Dorm vs. Residence Hall: A Silly Debate Nearly 100 Years Old

In most professions, there are certain words or phrases that are used to mark oneself as a member, someone who is “in.”  Many student affairs professionals doggedly avoid referring to on-campus housing units as “dorms,” even going so far as to take offense at the term and trying to correct those who use the hated word.  The preferred term is “residence hall,” a phrase that is used because dorm is perceived by some as being too cold and distant to describe someone’s home.  This is an issue on which a significant amount of energy is spent – just google “dorm vs residence hall” and you’ll immediately be thrown into the battlefield.

Personally, I think the debate – one which sometimes becomes inexplicably heated and emotional – is very silly and is usually a waste of time and energy better spent on substantive issues.  But my point here isn’t to convince you that I’m right.  I only want to share a surprising finding from the historical documents I’m current reviewing: This debate has been raging for nearly 100 years!

The conference proceedings for the 1941 meeting of the National Association of Advisers and Deans of Men (NADAM), the organization that later changed its name to NASPA, includes a talk given by Mr. R. B. Stewart, Controller of Purdue University (no, I don’t know what that title means, either), on the topic of “Institutional Housing Policies.”  In describing the student housing at Purdue, he noted:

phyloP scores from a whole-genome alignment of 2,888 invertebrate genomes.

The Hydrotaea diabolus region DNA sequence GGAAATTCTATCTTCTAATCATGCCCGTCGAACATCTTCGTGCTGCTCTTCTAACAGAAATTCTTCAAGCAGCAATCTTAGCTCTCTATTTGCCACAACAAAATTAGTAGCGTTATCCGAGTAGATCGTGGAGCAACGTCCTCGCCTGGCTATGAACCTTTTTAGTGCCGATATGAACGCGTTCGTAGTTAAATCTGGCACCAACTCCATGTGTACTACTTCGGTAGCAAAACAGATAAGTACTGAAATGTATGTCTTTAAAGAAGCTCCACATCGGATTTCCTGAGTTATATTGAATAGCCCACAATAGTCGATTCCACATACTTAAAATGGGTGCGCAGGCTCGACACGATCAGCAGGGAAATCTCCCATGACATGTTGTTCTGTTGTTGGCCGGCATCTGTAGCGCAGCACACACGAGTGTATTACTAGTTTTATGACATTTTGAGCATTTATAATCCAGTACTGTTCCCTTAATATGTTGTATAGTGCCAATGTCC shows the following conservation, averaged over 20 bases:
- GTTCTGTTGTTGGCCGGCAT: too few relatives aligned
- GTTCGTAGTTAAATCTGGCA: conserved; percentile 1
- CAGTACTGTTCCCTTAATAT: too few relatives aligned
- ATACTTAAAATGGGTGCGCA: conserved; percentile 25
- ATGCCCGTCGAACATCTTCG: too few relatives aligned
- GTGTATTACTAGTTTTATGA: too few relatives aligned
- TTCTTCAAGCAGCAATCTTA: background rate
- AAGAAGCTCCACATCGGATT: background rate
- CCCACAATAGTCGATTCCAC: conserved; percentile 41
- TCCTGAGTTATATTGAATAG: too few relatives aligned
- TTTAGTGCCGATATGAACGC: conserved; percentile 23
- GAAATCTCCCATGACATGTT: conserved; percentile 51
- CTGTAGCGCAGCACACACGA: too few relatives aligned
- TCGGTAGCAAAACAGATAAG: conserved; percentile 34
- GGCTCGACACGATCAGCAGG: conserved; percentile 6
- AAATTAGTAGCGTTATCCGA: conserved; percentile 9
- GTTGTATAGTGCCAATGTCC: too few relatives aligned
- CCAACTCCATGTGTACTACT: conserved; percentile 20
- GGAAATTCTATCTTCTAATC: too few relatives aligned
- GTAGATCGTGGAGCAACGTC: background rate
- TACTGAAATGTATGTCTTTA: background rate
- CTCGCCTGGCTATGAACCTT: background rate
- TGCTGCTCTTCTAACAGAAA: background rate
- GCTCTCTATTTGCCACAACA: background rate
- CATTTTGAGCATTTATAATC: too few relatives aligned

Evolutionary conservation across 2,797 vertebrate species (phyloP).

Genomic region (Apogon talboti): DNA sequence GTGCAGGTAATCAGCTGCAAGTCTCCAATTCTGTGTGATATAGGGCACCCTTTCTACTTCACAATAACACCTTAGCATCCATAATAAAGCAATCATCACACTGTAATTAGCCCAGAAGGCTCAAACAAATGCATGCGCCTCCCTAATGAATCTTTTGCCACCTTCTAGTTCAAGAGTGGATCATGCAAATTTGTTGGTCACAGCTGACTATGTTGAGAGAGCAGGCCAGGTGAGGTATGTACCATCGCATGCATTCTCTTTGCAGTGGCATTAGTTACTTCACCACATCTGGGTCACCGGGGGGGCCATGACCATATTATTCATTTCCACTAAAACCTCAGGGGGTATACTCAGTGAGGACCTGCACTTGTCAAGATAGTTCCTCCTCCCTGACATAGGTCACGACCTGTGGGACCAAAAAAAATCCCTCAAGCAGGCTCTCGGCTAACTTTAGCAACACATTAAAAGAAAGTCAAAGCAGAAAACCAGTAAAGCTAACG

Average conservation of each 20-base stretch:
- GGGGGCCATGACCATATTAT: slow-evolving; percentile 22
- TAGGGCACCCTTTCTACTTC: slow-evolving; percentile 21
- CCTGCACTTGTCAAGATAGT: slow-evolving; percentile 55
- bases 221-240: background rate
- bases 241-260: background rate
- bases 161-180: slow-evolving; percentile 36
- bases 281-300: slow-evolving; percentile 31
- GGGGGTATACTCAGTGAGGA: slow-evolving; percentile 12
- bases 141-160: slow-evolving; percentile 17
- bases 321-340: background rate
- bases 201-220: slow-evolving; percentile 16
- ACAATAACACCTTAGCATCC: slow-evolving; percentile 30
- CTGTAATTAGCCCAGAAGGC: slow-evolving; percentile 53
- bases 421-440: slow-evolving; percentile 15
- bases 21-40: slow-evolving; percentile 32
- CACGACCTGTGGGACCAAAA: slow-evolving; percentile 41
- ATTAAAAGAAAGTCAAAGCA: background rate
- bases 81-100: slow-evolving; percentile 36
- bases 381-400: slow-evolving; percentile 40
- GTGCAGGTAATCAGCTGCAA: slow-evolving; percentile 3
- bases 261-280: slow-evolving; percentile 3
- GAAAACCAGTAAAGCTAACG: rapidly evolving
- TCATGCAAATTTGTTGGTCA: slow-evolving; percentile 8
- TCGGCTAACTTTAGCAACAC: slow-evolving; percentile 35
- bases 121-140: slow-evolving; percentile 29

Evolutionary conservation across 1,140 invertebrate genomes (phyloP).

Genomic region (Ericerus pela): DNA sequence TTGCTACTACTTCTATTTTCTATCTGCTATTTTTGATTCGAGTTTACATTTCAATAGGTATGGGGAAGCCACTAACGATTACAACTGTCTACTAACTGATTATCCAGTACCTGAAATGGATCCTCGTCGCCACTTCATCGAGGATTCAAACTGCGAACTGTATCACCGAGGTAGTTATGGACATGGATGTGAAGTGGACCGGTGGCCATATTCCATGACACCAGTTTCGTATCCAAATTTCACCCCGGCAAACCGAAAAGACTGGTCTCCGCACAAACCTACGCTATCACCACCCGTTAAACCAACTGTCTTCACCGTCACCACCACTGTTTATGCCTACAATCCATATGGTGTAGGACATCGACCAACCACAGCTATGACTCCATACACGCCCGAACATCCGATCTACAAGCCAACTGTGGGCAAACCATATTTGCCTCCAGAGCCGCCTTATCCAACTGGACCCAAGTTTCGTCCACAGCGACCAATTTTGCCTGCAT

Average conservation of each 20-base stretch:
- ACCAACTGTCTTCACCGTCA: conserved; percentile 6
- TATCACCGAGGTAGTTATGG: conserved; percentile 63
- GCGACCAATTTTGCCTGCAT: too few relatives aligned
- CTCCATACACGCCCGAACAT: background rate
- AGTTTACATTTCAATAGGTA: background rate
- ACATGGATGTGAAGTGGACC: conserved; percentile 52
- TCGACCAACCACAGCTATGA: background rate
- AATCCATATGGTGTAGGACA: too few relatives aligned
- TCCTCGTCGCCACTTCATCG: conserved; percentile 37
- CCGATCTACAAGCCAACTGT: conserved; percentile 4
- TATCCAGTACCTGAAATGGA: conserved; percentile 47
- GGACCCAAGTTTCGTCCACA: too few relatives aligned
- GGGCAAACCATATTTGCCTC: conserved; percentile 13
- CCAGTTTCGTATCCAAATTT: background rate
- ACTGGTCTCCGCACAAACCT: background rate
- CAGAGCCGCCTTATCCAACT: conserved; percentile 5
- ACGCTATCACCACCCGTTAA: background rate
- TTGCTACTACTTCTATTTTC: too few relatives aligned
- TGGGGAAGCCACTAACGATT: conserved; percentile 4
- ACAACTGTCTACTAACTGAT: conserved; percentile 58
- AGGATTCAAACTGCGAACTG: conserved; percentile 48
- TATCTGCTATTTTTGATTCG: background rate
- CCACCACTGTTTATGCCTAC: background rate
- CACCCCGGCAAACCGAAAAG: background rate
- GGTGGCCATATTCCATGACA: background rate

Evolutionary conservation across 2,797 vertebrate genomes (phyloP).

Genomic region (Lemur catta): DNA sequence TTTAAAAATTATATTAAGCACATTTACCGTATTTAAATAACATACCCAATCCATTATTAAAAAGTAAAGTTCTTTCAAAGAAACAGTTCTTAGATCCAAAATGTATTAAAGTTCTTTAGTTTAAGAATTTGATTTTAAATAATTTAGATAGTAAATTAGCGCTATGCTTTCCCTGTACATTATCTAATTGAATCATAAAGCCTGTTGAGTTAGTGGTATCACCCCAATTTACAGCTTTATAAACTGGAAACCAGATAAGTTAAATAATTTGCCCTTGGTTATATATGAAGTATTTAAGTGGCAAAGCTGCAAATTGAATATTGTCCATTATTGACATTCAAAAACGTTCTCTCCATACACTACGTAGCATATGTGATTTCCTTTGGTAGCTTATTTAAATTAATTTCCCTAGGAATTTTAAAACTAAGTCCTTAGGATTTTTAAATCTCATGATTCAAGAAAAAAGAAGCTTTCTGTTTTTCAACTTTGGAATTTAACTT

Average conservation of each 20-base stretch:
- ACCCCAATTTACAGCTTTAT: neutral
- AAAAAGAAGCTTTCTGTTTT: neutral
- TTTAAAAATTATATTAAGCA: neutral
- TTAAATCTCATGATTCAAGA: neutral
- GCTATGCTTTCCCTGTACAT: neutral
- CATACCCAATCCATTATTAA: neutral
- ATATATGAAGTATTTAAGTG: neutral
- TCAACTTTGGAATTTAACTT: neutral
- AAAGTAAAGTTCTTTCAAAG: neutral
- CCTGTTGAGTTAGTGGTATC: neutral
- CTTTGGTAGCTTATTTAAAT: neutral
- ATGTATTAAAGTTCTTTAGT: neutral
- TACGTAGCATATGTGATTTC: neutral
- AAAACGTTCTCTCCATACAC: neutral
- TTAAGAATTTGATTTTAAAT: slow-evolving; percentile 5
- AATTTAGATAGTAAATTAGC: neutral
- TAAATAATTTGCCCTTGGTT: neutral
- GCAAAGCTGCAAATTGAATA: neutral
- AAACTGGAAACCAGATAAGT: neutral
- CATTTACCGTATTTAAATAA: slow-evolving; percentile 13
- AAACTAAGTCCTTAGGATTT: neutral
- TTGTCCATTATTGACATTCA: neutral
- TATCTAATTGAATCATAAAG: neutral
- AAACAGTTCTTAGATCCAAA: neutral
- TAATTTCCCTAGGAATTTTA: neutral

Our approach to the student housing program began in 1927, when we received funds and borrowed money for the erection of our first Residence Hall for men.  At that time, our Trustees eliminated from Purdue terminology the use of the word “dormitory”, and since that date we refer to our housing units as “residence halls,” intending to convey the fact that our units are something more that places to sleep and for one’s being.

Whoa!  I knew that this battle against the word dorm had begun before my time in higher education but I had no idea that it was this old!

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  • http://twitter.com/cocococo10 Coco Lossil

    Same issues here in Australia. Dorms always had a seedy, down market connotations. Sweat shops and indentured labourers with beds or mattresses packed in, in large rooms fitting in many dozens. Disease was seen as rife in “dorms” – bed bugs, TB, influenza. Polio in the pre-vaccination era. Dorms were also associated with work then viewed as non-professional such as nursing. All female “dorms” also had a racy reputation, with flashers, and other habitual public nuisance offenders often loitering in the area. So the class and professional distinction of halls of residence versus dorms most evident. Ironically, in the early days, there may not objectively be much difference in the standard of both. 

  • http://kristendomblogs.com/ Kristen Abell

    I long ago gave up on this debate – just not worth my time and energy. At this point, I think most people get that we provide more than a place to sleep – certainly our parents and students expect it from the meetings and calls I take on a regular basis. Frankly, I’d rather spend my time on the facilities and programming themselves, rather than the terminology. Interesting to see the historical perspective of this, though. And someday, I hope to be a University Controller, ’cause that sounds awesome.

  • del2124

    Dormitory is a perfectly good word. “Residence hall” makes the user of the term sound pretentious and boring. Also dorms aren’t really more than a place to sleep.